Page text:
Share Name Share Symbol Market Type Share ISIN Share Description
Coral Products LSE:CRU London Ordinary Share GB0002235736 ORD 1P
  Price Change % Change Share Price Shares Traded Last Trade
  +0.00p +0.00% 10.25p 151,430 08:00:00
Bid Price Offer Price High Price Low Price Open Price
9.50p 11.00p 10.25p 10.25p 10.25p
Industry Sector Turnover (m) Profit (m) EPS - Basic PE Ratio Market Cap (m)
General Industrials 23.41 -0.50 -0.45 8.5

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Coral Products (CRU) Most Recent Trades

Trade Time Trade Price Trade Size Trade Value Trade Type
13:34:349.5574,0747,074.07O
13:34:209.5074,0747,037.03O
13:07:1410.483,282343.95O
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Coral Products (CRU) Top Chat Posts

DateSubject
16/11/2018
08:20
Coral Products Daily Update: Coral Products is listed in the General Industrials sector of the London Stock Exchange with ticker CRU. The last closing price for Coral Products was 10.25p.
Coral Products has a 4 week average price of 9.75p and a 12 week average price of 9p.
The 1 year high share price is 13.50p while the 1 year low share price is currently 8.38p.
There are currently 82,614,865 shares in issue and the average daily traded volume is 96,104 shares. The market capitalisation of Coral Products is £8,468,023.66.
13/11/2018
07:55
aleman: It sounds increasingly likely that we will get bumper results in 2019 - but you wouldn't guess it from the share price!
29/10/2018
09:51
aleman: Still a bit of buying going on yet the share price continues to hang around 10p. There must be a seller offloading in the background. I look forward to the oddly large sell appearing which indicates the last lot gone. The shares can then double overnight, he says with just hint of optimism.
08/10/2018
22:34
kirmich: nice discussion, both of you seem to be right in their own way. atholl pointing at the negatives, charo pointing at the positives i'm with charo though for now, mostly because the business they were in 5 years ago, has now completely been replaced by new business. most businesses would have gone bankrupt and wouldn't have had the vision to alter. had an order in last week at 9, but didn't get filled, despite going lower.fun and games looking forward to the interims indeed, which should be fine (or else we are in trouble) and to the outlook in the interims. if numbers and outlook are good, the shareprice will take care of itself, if both are bad, then also the share price will take care of itself... anything in between, not a lot of action then presumably also curious what the position on the interim dividend will be we are in microcapland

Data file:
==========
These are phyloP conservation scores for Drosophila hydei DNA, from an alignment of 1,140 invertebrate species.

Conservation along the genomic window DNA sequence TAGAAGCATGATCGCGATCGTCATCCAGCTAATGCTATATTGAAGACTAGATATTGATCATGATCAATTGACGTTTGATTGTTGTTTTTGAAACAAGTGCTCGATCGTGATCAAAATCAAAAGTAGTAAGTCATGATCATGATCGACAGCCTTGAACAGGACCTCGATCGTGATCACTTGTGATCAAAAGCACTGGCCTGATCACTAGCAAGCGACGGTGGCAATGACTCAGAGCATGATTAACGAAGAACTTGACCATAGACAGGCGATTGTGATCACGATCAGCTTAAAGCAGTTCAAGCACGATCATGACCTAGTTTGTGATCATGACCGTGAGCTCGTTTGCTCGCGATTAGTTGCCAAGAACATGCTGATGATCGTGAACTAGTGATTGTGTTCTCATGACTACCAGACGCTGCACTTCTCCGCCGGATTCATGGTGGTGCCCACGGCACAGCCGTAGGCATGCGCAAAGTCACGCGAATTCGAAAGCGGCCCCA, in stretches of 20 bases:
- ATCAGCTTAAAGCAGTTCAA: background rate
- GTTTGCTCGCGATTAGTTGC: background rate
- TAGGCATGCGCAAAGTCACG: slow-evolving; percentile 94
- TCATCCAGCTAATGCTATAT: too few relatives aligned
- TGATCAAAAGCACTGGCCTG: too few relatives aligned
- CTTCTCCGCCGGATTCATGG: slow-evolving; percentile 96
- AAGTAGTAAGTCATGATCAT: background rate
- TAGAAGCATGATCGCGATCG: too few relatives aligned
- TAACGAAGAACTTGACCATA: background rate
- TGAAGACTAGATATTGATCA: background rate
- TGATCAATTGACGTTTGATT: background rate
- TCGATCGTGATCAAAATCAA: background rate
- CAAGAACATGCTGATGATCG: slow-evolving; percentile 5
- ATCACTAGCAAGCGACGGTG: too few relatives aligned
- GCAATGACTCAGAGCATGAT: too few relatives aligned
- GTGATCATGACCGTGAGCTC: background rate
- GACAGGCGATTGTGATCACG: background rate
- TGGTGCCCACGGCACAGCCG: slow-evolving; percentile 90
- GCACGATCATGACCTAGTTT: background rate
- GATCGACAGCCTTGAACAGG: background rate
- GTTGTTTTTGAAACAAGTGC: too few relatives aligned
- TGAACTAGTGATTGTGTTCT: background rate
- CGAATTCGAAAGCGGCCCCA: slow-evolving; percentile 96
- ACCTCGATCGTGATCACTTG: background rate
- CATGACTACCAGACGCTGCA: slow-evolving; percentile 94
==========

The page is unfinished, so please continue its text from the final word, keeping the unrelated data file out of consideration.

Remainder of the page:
08/10/2018
19:44
atholl91: Charo,Share price was at 20p & where is it now - where it was 5 years ago. No memory loss. We now have Brexit, Corbyn & McDonnell which we didn't have when the price was 20p+.
08/10/2018
18:10
charo: Athol Short memory in mid 2016 share price was near mid 20s and was well on way to further growth.The failed appointment of a high flying CEO led to cost increases ,operational screw ups non recovered material cost .This resulted in a profits warning in Jan 2017 ,JG parachuted back in replaced the ceo fd and took cost cutting actions.The continuing problems throughout 2017 meant it was not until second half that all issues were squeezed out.The replacement CEO joined mid August 2017 and likely took a kitchen sink approach,anyone would.JG continued to maintain his strategy whilst new guy settled in.Investment continued to be made and I look forward to interims.
08/10/2018
17:14
atholl91: Charo,My interest as a shareholder is not the chairman's work ethic or that he hasn't bought or sold any shares in the past 3 years. He is the Chairman & the head of the company. Period. For the past 5 years the share price has gone nowhere, debt has ballooned with gearing over 130% to tangible NAV & you lead 180 people who live & pay tax in the UK when you have left the UK for tax reasons. And they keep going on with this underlying profit nonsense to try & puff up the share price to no avail - JG has gone past his sell by date.
24/9/2018
14:55
kirmich: Atholl, i know i only have a small stake, first i want to see a change in cashflow and i want the exceptionals gone. i feel the first indications are there that everything is starting to be going in the right direction, but no certainty by any means. of course there are risks, didn't think going from exec to non-exec is one, you could also "spin" it as having confidence in the new guy running things. Curious as to who the seller is, will be looking at the substantial interest in the annual report. if the numbers and the forward guidance are ok, and the next interim report shows what the trading update is suggesting, normally the share price will take care of itself. if it continues to be overpromise and underdeliver, it won't. being such a small company, it is basically quite simple : if mick wood turns the haydock factory around and the other businesses progress as they do now, then we are going to be ok. if not, we are in trouble.